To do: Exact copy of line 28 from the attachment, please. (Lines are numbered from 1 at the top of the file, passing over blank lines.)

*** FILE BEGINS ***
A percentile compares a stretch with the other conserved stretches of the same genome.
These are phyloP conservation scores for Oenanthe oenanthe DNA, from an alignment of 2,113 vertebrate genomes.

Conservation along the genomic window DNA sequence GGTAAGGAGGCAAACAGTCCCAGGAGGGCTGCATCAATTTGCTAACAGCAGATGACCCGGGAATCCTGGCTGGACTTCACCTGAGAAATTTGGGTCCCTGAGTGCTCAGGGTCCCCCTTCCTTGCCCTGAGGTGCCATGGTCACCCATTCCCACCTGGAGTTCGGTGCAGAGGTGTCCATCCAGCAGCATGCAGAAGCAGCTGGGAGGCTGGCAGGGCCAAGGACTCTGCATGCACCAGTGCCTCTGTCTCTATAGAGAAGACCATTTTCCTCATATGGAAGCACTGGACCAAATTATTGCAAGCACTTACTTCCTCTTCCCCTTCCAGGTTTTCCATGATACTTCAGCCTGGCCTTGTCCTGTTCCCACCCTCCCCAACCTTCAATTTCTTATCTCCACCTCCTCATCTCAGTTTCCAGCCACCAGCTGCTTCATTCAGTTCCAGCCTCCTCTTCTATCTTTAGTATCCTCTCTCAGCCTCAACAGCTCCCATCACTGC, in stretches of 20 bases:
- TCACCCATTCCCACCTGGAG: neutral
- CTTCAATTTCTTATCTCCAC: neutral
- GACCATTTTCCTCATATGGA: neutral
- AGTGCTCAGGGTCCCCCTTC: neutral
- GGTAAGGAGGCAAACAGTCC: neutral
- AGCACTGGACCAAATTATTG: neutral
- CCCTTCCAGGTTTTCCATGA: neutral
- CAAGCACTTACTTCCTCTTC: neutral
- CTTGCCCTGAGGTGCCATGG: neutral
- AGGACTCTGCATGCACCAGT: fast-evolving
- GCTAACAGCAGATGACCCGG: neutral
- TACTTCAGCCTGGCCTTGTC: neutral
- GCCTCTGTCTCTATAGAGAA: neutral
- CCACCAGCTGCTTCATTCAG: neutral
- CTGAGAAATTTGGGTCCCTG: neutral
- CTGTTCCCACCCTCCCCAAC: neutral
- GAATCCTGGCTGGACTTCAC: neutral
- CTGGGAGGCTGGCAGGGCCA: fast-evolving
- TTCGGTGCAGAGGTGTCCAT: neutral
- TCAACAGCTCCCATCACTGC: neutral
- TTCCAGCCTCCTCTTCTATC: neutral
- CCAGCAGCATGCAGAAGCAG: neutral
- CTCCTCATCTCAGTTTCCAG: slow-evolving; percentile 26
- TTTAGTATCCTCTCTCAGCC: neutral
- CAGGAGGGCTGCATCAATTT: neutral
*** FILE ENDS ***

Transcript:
- CAGGAGGGCTGCATCAATTT: neutral